When should I give a probiotic to my dog?

While all dogs may benefit from probiotics, they may be especially useful in the following situations: 

  • Acute or chronic gastrointestinal upset
  • Dogs who are currently taking antibiotics
  • Dogs with anxiety
  • Dogs with other chronic conditions such as dental disease, obesity, chronic kidney disease, calcium oxalate uroliths (bladder stones), and atopic dermatitis (allergies)

What are probiotics?

Probiotics are live, beneficial microorganisms that confer health benefits when consumed or applied to the body in adequate amounts. They are often referred to as “good” or “friendly” bacteria. The health benefits of probiotics include promoting a healthy balance of gut bacteria, supporting the immune system, aiding digestion, and protecting against harmful pathogens. Their positive effects extend beyond gut health and can help address a variety of health issues in humans and animals alike.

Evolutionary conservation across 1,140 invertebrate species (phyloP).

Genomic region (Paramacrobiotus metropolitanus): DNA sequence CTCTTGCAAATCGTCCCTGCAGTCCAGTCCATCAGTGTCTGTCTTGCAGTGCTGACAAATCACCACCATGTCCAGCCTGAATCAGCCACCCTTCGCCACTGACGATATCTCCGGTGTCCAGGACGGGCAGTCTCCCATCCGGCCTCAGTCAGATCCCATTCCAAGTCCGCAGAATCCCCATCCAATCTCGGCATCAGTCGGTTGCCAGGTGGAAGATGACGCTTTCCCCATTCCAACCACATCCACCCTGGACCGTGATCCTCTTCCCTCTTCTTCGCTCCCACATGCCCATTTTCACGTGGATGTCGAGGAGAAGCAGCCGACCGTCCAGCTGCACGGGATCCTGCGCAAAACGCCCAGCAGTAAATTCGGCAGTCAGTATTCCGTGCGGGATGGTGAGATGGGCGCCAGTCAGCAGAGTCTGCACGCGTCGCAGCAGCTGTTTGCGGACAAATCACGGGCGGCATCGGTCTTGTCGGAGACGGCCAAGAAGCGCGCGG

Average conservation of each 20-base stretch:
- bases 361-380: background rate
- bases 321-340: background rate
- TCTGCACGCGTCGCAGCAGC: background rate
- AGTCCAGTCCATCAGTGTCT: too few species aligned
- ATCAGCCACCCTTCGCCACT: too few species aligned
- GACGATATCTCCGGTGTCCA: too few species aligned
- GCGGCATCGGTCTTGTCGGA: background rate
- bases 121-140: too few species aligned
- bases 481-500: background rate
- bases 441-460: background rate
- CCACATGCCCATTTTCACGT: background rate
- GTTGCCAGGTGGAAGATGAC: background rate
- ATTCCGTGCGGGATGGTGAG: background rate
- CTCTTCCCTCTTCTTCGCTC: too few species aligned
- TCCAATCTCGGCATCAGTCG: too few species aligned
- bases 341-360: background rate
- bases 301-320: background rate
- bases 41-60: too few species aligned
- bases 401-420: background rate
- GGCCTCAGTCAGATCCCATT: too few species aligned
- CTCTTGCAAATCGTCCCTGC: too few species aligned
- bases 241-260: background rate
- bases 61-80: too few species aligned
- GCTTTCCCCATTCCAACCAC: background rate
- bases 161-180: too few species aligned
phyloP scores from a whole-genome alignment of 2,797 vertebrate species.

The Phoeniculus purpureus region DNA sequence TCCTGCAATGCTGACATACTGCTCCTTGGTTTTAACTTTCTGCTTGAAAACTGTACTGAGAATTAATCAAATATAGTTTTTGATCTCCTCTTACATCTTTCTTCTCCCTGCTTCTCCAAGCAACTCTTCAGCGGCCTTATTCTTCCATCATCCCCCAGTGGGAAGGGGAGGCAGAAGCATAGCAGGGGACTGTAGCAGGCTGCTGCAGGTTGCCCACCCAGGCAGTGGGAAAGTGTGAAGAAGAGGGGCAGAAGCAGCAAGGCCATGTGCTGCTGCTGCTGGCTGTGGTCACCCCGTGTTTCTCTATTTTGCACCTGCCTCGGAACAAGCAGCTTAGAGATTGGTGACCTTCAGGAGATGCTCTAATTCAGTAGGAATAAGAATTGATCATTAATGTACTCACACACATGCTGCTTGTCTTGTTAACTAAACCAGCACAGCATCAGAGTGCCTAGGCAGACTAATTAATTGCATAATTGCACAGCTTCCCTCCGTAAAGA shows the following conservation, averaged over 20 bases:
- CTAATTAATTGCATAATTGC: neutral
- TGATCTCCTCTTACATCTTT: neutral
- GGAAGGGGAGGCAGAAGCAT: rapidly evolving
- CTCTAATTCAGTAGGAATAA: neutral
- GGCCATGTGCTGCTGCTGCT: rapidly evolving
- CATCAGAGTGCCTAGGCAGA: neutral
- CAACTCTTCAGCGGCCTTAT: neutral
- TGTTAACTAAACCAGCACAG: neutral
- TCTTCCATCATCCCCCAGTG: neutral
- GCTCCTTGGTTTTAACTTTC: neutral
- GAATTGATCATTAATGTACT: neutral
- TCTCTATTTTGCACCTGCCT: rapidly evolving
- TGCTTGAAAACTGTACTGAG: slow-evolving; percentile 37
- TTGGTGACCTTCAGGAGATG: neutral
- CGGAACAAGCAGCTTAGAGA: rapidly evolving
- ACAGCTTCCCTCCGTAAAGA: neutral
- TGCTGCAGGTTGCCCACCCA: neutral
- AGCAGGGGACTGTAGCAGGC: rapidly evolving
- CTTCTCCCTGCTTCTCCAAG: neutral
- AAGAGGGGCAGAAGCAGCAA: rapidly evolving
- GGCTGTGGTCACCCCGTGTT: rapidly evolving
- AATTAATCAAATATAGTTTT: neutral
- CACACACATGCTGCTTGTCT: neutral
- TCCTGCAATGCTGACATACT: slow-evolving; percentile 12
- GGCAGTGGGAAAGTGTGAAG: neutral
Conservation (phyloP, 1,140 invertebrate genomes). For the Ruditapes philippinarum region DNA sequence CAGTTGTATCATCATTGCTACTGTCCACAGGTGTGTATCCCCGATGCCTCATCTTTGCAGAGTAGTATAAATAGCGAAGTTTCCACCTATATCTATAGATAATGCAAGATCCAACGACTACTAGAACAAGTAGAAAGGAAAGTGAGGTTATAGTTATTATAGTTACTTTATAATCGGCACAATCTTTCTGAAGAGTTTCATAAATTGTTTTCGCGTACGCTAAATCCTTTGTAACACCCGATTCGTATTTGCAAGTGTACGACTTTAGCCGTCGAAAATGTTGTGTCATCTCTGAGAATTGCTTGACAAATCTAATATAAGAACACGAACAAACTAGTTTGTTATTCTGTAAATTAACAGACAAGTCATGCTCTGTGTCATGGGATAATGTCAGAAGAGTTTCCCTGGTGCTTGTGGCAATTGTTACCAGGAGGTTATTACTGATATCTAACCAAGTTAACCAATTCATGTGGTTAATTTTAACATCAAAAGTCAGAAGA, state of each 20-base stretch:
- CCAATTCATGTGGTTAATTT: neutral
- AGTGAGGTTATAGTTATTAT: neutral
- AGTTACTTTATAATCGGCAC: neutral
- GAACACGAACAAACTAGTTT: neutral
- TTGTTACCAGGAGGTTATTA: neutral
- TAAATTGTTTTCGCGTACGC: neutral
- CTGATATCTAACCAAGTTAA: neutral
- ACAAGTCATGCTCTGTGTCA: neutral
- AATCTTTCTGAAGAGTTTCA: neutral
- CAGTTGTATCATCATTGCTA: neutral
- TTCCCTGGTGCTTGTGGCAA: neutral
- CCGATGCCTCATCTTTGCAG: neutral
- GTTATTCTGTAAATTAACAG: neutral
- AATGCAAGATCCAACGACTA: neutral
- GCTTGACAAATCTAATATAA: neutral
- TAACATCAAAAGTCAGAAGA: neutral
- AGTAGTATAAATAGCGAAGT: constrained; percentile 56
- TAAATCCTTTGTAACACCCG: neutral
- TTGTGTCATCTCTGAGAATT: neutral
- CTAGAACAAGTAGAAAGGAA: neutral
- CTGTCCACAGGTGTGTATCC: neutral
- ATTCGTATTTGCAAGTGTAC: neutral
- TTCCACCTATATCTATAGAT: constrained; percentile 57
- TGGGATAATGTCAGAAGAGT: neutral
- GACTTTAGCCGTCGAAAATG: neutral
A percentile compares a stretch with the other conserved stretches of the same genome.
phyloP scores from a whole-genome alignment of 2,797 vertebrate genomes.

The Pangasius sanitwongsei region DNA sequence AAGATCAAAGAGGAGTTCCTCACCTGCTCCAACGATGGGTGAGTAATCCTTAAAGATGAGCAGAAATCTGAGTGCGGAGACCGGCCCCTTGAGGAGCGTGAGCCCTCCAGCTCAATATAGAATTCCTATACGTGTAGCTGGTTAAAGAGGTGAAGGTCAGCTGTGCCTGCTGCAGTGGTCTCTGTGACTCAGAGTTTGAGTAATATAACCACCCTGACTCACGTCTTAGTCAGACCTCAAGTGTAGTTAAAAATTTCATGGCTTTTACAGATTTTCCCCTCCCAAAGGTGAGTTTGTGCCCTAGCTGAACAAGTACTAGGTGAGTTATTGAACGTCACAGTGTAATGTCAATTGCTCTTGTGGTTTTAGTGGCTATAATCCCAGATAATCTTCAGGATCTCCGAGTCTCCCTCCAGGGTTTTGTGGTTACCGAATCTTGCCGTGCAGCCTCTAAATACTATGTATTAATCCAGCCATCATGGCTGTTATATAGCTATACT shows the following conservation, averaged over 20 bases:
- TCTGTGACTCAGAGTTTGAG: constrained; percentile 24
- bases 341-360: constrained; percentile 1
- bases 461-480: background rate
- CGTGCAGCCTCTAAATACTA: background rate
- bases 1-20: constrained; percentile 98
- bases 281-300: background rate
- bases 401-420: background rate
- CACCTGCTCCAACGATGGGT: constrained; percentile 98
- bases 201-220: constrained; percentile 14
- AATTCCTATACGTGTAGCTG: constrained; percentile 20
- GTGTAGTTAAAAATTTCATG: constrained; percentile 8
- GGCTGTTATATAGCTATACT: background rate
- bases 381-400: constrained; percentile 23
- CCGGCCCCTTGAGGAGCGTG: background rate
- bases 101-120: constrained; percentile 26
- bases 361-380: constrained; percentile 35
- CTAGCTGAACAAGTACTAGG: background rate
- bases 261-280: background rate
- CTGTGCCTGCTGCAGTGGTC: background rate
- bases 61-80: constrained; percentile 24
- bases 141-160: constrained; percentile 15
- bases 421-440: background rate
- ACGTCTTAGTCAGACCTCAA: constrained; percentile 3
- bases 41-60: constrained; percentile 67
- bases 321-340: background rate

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Author

  • Dr. Liza Cahn, Veterinarian

    Dr. Liza Cahn is a veterinarian who graduated from Michigan State University’s College of Veterinary Medicine in 2013 with a Doctorate of Veterinary Medicine (DVM). Dr. Cahn has five years of experience working as a veterinarian in small animal practice in Washington and California. She loved working with dogs and cats and educating owners on all aspects of veterinary medicine, especially animal behavior and dermatology. She has since transitioned to remote work to be able to spend more time at home with her husband, two young kids, and two cats, and is thrilled to be able to combine her love for veterinary medicine and passion for writing. Dr. Cahn has an active veterinary license in Washington State.

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Disclaimer: This website's content is not a substitute for veterinary care. Always consult with your veterinarian for healthcare decisions. Read More.